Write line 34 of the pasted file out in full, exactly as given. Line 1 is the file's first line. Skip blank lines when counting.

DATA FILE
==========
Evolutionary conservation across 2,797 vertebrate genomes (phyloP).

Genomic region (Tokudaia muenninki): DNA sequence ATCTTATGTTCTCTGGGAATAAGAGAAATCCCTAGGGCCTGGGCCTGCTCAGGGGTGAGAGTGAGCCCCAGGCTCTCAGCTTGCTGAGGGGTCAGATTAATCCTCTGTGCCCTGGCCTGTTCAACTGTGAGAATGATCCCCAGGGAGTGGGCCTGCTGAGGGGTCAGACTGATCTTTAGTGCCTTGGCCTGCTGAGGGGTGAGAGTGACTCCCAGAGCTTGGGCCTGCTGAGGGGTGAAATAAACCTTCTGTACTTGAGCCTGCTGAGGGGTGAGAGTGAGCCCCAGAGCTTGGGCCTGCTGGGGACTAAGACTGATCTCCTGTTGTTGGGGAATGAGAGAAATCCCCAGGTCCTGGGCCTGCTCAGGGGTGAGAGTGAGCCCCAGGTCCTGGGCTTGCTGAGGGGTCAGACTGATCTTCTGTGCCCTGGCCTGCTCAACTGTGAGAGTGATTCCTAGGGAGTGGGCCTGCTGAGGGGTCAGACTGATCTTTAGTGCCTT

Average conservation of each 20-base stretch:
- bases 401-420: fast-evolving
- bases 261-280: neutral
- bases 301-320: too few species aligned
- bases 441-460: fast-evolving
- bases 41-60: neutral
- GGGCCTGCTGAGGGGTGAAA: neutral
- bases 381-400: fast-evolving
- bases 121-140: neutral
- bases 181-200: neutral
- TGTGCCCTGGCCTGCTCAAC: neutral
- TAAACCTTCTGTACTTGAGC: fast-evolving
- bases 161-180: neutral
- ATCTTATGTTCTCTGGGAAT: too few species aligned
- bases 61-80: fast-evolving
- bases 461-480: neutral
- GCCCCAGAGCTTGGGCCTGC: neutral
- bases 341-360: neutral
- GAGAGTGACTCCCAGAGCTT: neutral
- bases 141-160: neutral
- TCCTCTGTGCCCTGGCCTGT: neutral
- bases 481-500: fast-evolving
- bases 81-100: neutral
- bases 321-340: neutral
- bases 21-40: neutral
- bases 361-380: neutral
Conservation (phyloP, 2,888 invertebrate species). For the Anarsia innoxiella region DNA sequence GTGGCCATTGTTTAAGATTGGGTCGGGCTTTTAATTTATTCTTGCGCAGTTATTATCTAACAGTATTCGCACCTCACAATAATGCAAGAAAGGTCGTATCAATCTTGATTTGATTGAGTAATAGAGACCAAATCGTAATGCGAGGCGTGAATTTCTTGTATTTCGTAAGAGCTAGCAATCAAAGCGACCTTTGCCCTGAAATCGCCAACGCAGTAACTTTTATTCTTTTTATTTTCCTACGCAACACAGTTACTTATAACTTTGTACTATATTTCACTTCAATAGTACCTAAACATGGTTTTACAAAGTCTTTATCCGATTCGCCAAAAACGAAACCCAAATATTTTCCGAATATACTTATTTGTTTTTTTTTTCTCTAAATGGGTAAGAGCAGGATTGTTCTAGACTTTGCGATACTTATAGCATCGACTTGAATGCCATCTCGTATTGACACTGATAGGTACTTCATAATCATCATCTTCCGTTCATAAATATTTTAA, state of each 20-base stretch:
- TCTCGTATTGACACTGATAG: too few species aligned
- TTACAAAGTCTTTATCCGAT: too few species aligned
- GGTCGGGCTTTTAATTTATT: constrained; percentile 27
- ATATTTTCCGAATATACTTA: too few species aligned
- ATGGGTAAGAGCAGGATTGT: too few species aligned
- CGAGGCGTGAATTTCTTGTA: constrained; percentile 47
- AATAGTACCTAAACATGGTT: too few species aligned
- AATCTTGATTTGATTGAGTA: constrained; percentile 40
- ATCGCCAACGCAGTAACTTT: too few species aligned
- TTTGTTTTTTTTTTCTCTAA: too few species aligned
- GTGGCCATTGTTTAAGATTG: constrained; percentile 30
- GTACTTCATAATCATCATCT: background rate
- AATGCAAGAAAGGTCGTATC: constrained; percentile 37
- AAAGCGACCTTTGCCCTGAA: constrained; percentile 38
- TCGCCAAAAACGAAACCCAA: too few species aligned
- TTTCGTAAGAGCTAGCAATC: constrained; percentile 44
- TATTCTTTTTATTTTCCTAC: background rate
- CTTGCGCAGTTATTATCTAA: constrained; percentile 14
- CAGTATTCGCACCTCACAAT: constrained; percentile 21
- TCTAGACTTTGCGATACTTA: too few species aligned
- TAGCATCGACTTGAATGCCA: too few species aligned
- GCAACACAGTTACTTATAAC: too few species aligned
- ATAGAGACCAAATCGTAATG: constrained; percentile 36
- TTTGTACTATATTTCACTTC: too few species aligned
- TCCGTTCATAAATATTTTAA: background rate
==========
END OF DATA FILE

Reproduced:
- ATGGGTAAGAGCAGGATTGT: too few species aligned